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Brian Cashman — Last-place New York Yankees to remain patient despite ’15 games I’d like to forget’



NEW YORK — Amid the New York Yankees‘ worst two-week stretch to begin a season in more than two decades, general manager Brian Cashman admitted the team is off to a “really disappointing” start but would exude patience with both the roster and coaching staff.

“It’s 15 games,” Cashman said Monday. “It’s 15 games I’d like to forget.”

Yankee fans are in crisis mode after a weekend sweep by the division rival Tampa Bay Rays that dropped New York to an American League-worst 5-10, marking only the eighth time in franchise history they have lost 10 of their first 15 games.

The Yankee offense has struggled mightily out of the gate, batting .210 as a team with a .346 slugging percentage — the lowest in the majors — and just 16 home runs despite a slugger-laden lineup that features Aaron Judge and Giancarlo Stanton.

When asked if there was any consideration about the coaching staff, Cashman backed up manager Aaron Boone and hitting coach Marcus Thames.

“I’ve got a lot of trust in the people we have,” Cashman said. “I’ve seen them work a lot of magic along the way. … We’re not reactive. I don’t see us reacting to not believing in the staff we have, and the players we have either.”

Cashman said he believes the offense will eventually become a strength for the Yankees with so much time left on the schedule.

“We trust our players and their abilities and we trust over the course of time that it will, as it normally does, correct itself with a lot more games under the belt,” he said.

The Yankees are off to their worst start since 1997, when they went 5-10 with Joe Torre as manager. That team bounced back and won 96 games before reaching the playoffs as a wild card. Cashman said he has faith in the current roster to turn their collective performance around.

“When you have a really talented roster, you just want them to be who they are and what they’re capable of, plug and play and let them go,” Cashman said. “And so I’ve got full confidence in our staff because I’ve seen them work a lot of magic along the way, impact a lot of players along the way.”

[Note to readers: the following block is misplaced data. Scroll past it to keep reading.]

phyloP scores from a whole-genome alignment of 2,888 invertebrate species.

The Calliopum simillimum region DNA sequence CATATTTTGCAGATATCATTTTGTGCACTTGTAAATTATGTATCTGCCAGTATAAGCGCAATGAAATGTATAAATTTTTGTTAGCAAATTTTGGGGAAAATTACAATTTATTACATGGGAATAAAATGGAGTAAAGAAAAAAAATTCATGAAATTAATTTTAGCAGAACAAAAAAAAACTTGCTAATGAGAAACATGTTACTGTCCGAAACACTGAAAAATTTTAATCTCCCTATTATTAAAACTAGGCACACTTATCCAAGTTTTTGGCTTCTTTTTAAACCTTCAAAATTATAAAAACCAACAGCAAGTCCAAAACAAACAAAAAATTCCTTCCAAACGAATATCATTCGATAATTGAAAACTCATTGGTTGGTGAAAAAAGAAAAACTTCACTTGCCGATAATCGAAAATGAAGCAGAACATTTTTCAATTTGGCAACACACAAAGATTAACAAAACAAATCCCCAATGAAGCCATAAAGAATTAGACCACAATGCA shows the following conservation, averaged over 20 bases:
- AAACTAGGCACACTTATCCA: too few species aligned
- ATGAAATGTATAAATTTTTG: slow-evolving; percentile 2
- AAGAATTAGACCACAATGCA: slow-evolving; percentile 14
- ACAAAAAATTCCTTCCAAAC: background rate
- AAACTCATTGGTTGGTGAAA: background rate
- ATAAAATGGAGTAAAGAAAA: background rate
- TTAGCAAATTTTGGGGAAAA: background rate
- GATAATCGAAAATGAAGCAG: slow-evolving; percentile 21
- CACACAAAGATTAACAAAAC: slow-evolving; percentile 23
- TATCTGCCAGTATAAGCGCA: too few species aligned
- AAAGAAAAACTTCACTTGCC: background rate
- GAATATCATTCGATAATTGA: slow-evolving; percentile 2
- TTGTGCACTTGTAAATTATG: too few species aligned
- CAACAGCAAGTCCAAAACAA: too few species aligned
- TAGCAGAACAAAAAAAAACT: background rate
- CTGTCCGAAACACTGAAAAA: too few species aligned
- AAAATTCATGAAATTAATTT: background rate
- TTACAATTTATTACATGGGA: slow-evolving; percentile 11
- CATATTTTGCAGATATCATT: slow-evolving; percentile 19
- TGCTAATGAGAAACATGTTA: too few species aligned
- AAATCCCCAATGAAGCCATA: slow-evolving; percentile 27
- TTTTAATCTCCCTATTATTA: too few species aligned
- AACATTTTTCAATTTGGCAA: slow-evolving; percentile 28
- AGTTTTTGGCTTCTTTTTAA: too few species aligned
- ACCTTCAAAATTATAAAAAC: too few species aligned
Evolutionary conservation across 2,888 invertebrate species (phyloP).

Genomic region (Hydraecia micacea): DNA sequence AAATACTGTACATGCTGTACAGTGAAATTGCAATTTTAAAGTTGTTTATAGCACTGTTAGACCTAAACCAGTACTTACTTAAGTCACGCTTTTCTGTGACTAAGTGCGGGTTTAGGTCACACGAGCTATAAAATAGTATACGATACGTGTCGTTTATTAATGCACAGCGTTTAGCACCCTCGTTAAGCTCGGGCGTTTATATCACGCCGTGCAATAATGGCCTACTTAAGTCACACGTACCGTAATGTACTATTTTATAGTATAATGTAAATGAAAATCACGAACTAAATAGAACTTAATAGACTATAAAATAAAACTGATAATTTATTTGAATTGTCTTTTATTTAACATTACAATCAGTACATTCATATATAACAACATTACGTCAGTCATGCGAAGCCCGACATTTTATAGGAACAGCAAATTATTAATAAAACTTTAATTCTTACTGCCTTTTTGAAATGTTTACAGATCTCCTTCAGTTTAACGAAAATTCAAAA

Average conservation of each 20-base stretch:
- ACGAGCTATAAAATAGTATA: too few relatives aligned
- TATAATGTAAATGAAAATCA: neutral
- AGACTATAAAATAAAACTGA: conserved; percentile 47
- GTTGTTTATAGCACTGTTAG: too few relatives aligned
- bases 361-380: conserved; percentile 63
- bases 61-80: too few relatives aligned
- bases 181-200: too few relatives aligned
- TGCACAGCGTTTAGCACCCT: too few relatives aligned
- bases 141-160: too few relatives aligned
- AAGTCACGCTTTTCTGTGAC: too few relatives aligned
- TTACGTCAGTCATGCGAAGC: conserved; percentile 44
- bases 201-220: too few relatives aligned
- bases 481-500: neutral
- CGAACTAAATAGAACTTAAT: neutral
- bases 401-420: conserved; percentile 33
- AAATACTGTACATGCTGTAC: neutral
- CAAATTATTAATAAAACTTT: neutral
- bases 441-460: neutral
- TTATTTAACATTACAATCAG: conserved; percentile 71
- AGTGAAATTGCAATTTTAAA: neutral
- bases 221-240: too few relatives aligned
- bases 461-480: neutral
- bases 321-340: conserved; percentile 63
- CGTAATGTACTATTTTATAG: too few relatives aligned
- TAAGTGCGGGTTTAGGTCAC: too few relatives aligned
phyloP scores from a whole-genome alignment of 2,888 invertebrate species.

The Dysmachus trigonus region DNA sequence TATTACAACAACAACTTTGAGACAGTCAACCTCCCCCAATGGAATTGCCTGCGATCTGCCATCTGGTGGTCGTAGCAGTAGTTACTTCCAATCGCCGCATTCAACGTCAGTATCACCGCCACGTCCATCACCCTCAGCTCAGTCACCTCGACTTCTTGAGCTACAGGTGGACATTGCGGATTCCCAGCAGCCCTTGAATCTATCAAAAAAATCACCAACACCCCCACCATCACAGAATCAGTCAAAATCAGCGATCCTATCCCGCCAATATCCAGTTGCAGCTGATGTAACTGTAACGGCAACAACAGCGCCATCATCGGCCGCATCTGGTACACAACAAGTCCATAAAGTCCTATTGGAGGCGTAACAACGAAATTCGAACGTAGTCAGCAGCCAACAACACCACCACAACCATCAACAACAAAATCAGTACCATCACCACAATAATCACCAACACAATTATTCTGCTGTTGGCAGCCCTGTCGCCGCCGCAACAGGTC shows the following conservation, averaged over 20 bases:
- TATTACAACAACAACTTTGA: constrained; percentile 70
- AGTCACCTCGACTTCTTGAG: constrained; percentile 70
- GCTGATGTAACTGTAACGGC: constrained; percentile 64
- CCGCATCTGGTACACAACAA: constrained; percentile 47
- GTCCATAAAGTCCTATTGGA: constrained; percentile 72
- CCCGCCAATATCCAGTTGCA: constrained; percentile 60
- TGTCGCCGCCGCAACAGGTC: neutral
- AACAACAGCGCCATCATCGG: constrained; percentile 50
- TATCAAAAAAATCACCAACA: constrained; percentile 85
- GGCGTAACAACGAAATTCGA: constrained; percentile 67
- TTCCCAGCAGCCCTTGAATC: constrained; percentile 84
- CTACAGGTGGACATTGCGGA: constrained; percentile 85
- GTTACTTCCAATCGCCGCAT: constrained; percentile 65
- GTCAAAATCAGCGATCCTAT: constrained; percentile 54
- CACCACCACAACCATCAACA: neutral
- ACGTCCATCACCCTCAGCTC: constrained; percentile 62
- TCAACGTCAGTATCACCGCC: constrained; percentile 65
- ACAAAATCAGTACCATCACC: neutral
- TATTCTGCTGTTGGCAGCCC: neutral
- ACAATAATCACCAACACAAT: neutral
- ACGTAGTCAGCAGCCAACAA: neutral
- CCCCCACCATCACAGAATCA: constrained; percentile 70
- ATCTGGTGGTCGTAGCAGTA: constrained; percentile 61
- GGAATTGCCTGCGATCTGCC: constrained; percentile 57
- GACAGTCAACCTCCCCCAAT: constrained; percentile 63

Cashman said that despite the sluggish start, the Yankees won’t overreact to a handful of games at the start of the season.

“Change doesn’t happen without a great deal of thought and effort and reason behind it, and we’re not reactive,” Cashman said. “And so I don’t see us reacting to how to shake the roster up too quickly and I don’t see us reacting to not believing in the staff that we have and the players that we have either.

“That’s the message to our players: ‘Hey man, we do believe in you. We know what you’re capable of. This is a bad stretch, we’re going to get through this together.'”

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Los Angeles Dodgers’ AJ Pollock (hamstring) likely headed to IL, Dave Roberts says



Los Angeles Dodgers left fielder AJ Pollock left Friday night’s 9-6 win over the Miami Marlins with a left hamstring strain and is likely headed for the injured list, manager Dave Roberts said.

Pollock was making his first start since straining his left hamstring last week in a 9-2 loss to the Los Angeles Angels.

In the second inning Friday, Pollock singled in the game’s first run but aggravated his hamstring injury when he took third base on Austin Barnes‘ RBI double. Pollock was removed for a pinch-runner.

“He felt it grab, so kind of right now, with where we’re at, I assume it’s gonna be an IL and we’ll probably have a move tomorrow,” Roberts said.

Pollock is batting .277 with four home runs and 17 RBIs in 32 games.

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Jarred Kelenic has Mariners ‘excited’ as first MLB homer keys big night



SEATTLE — At two minor league levels, the first hit for prized Seattle prospect Jarred Kelenic was a home run.

Same start in the majors.

Kelenic made his first career hit extra memorable with a two-run homer and later added a pair of doubles, leading the Mariners to a 7-3 win over the Cleveland Indians on Friday night.